Texas man who defrauded Augusta National Golf Club sentenced to prison
Golfweek and USA TODAY Sports spoke with Joe Skovron (caddie for Rickie Fowler) and Paul Tesori (caddie for Webb Simpson) about how they’ve been able to effectively do their jobs under new circumstances surrounding the game.
A Texas man who brought his family into a scheme to make money by defrauding the Augusta National Golf Club out of tickets was sentenced Monday to 28 months in prison.
Michael Freeman, his parents and his sister pleaded guilty in U.S. District Court in Augusta in June 2019, admitting their roles in the scheme which the FBI lead investigator conservatively estimated brought in $530,000.
As part of their sentences, Freeman must pay $157,494, parents Diane and Steven Freeman each paid $59,000. All but $50,000, which will go to First Tee, goes to the Community Foundation of the CSRA.
Freeman’s parents and sister Christine Oliverson were each sentenced to three years probation. In addition to the prison term, Michael Freeman must serve an additional three years on supervised release.
“I’m here to be accountable and to make amends in any way I can,” Michael Freeman said.
Freeman ran the scheme for about five years starting in 2013. According to FBI Special Agent Charles McKee III who testified at the June 2019 court hearing when the Freeman family members pleaded guilty, Freeman took advantage of the Augusta National Golf Club’s ticket lottery.
The Augusta National Golf Club contacted the FBI in October 2017 over suspicions that someone was rigging its ticket lottery. Starting each May, anyone can sign up for Masters tickets by registering with the club – providing their name, address, email and the last four numbers of their Social Security number. If selected, the person receives a notice from the club about winning two to four tickets for one of the days of the tournament, McKee said at last year’s court hearing.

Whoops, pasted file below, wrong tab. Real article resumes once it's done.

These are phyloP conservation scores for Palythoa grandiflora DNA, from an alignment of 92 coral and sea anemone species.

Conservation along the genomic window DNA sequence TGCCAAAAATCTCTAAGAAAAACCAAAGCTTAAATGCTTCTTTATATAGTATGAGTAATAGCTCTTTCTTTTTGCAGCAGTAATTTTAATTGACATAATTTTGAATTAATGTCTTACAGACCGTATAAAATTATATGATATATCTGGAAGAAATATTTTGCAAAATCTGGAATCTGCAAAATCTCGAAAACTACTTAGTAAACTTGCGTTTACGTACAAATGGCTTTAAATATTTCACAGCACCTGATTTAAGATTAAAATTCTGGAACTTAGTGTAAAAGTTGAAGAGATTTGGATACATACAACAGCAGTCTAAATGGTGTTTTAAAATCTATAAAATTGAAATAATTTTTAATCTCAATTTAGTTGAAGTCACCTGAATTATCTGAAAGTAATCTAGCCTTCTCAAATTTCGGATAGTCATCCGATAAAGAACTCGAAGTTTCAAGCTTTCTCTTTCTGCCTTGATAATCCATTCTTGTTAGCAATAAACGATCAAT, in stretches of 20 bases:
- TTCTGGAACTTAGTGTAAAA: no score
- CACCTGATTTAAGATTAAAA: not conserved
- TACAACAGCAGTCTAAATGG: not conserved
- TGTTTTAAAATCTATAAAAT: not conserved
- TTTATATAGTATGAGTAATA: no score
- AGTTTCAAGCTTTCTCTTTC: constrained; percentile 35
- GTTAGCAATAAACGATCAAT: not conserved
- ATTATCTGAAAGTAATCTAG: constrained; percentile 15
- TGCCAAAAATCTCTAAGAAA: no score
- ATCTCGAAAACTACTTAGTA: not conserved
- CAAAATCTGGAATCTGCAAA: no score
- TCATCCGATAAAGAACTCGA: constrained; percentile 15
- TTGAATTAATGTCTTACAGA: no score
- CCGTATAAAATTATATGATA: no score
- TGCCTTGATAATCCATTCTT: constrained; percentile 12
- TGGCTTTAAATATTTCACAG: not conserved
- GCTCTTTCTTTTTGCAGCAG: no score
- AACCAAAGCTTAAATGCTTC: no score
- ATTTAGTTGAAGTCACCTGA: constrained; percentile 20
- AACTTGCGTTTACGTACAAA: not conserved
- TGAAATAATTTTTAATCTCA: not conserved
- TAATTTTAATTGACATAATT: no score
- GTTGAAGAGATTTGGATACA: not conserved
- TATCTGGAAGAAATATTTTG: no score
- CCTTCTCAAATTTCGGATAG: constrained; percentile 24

The club mails out the tickets after they are paid for online. If a ticket winner moves before the tickets are mailed, the person must file a change of address with the club and include a copy of a driver’s license and a utility bill mailed to the new home, McKee said.
Michael Freeman devised the scheme to get tickets by entering other people’s names in the lottery, McKee said. At first, he and his family used names of people they knew. Later, they expanded the operation by buying mailing lists containing names and addresses of people they didn’t know.
If there were winners, they filed fraudulent changes of address so the tickets would be sent to an address they controlled, McKee said. In cases where the change of address didn’t work and the ticket went to someone whose identity the Freemans used, Michael Freeman would write that person to say he had bought the tickets on eBay but there was a mix-up and asked the person to forward the ticket to him. A significant number of people sent the tickets to him, including one woman who went through the trash to retrieve the tickets she had tossed out, McKee said.
The FBI agent said there were four million emails involved in the scheme.